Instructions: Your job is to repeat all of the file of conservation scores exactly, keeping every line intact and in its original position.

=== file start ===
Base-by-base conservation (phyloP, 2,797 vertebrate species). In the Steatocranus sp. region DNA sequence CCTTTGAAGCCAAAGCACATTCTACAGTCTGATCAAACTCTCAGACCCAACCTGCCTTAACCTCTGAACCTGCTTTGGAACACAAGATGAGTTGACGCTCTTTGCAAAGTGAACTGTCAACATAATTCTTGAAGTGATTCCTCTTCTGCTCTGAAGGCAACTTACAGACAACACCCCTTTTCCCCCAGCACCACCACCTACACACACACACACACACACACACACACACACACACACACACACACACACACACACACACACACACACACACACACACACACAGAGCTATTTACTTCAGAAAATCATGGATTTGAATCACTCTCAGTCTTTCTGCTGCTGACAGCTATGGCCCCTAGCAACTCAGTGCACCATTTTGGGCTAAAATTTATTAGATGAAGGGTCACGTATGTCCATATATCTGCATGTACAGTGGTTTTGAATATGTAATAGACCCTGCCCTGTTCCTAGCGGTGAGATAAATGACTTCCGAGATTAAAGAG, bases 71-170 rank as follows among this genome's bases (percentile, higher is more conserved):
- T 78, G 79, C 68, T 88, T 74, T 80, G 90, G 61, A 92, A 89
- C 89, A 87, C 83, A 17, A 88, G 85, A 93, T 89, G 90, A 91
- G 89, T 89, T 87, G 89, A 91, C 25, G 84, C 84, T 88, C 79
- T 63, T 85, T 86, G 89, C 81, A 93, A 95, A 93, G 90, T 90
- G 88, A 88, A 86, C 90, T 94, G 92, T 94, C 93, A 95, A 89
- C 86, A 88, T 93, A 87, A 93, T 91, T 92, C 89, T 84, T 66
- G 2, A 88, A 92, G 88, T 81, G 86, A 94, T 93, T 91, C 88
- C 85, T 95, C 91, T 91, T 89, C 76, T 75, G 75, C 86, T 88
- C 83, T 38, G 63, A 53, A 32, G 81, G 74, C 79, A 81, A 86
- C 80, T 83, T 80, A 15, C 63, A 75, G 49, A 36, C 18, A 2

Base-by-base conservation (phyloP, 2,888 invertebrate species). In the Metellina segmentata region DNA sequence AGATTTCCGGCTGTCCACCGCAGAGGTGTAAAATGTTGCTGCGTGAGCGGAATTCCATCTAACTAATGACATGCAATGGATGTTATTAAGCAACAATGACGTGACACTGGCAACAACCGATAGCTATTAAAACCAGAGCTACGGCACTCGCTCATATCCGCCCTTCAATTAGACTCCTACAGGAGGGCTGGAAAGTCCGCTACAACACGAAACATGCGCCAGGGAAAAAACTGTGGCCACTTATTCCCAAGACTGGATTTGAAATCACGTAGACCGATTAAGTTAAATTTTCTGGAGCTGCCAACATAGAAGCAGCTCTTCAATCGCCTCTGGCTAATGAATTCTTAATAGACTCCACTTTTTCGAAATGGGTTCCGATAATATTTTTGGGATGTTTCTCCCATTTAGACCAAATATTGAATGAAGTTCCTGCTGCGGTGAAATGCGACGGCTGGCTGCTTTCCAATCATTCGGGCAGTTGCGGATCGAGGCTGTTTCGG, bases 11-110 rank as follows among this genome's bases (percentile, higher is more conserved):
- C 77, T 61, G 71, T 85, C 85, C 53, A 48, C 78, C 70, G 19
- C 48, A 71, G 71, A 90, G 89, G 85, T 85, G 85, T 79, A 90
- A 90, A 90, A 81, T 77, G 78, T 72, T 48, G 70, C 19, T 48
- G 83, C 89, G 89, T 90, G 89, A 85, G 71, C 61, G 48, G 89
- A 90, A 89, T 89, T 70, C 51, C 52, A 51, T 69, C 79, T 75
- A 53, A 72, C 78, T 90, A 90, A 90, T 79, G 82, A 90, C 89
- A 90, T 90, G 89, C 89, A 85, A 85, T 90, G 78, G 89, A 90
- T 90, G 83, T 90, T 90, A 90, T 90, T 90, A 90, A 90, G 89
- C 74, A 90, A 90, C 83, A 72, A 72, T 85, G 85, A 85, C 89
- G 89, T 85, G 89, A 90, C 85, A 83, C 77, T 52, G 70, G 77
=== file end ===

Base-by-base conservation (phyloP, 2,797 vertebrate species). In the Steatocranus sp. region DNA sequence CCTTTGAAGCCAAAGCACATTCTACAGTCTGATCAAACTCTCAGACCCAACCTGCCTTAACCTCTGAACCTGCTTTGGAACACAAGATGAGTTGACGCTCTTTGCAAAGTGAACTGTCAACATAATTCTTGAAGTGATTCCTCTTCTGCTCTGAAGGCAACTTACAGACAACACCCCTTTTCCCCCAGCACCACCACCTACACACACACACACACACACACACACACACACACACACACACACACACACACACACACACACACACACACACACACACACACAGAGCTATTTACTTCAGAAAATCATGGATTTGAATCACTCTCAGTCTTTCTGCTGCTGACAGCTATGGCCCCTAGCAACTCAGTGCACCATTTTGGGCTAAAATTTATTAGATGAAGGGTCACGTATGTCCATATATCTGCATGTACAGTGGTTTTGAATATGTAATAGACCCTGCCCTGTTCCTAGCGGTGAGATAAATGACTTCCGAGATTAAAGAG, bases 71-170 rank as follows among this genome's bases (percentile, higher is more conserved):
- T 78, G 79, C 68, T 88, T 74, T 80, G 90, G 61, A 92, A 89
- C 89, A 87, C 83, A 17, A 88, G 85, A 93, T 89, G 90, A 91
- G 89, T 89, T 87, G 89, A 91, C 25, G 84, C 84, T 88, C 79
- T 63, T 85, T 86, G 89, C 81, A 93, A 95, A 93, G 90, T 90
- G 88, A 88, A 86, C 90, T 94, G 92, T 94, C 93, A 95, A 89
- C 86, A 88, T 93, A 87, A 93, T 91, T 92, C 89, T 84, T 66
- G 2, A 88, A 92, G 88, T 81, G 86, A 94, T 93, T 91, C 88
- C 85, T 95, C 91, T 91, T 89, C 76, T 75, G 75, C 86, T 88
- C 83, T 38, G 63, A 53, A 32, G 81, G 74, C 79, A 81, A 86
- C 80, T 83, T 80, A 15, C 63, A 75, G 49, A 36, C 18, A 2

Base-by-base conservation (phyloP, 2,888 invertebrate species). In the Metellina segmentata region DNA sequence AGATTTCCGGCTGTCCACCGCAGAGGTGTAAAATGTTGCTGCGTGAGCGGAATTCCATCTAACTAATGACATGCAATGGATGTTATTAAGCAACAATGACGTGACACTGGCAACAACCGATAGCTATTAAAACCAGAGCTACGGCACTCGCTCATATCCGCCCTTCAATTAGACTCCTACAGGAGGGCTGGAAAGTCCGCTACAACACGAAACATGCGCCAGGGAAAAAACTGTGGCCACTTATTCCCAAGACTGGATTTGAAATCACGTAGACCGATTAAGTTAAATTTTCTGGAGCTGCCAACATAGAAGCAGCTCTTCAATCGCCTCTGGCTAATGAATTCTTAATAGACTCCACTTTTTCGAAATGGGTTCCGATAATATTTTTGGGATGTTTCTCCCATTTAGACCAAATATTGAATGAAGTTCCTGCTGCGGTGAAATGCGACGGCTGGCTGCTTTCCAATCATTCGGGCAGTTGCGGATCGAGGCTGTTTCGG, bases 11-110 rank as follows among this genome's bases (percentile, higher is more conserved):
- C 77, T 61, G 71, T 85, C 85, C 53, A 48, C 78, C 70, G 19
- C 48, A 71, G 71, A 90, G 89, G 85, T 85, G 85, T 79, A 90
- A 90, A 90, A 81, T 77, G 78, T 72, T 48, G 70, C 19, T 48
- G 83, C 89, G 89, T 90, G 89, A 85, G 71, C 61, G 48, G 89
- A 90, A 89, T 89, T 70, C 51, C 52, A 51, T 69, C 79, T 75
- A 53, A 72, C 78, T 90, A 90, A 90, T 79, G 82, A 90, C 89
- A 90, T 90, G 89, C 89, A 85, A 85, T 90, G 78, G 89, A 90
- T 90, G 83, T 90, T 90, A 90, T 90, T 90, A 90, A 90, G 89
- C 74, A 90, A 90, C 83, A 72, A 72, T 85, G 85, A 85, C 89
- G 89, T 85, G 89, A 90, C 85, A 83, C 77, T 52, G 70, G 77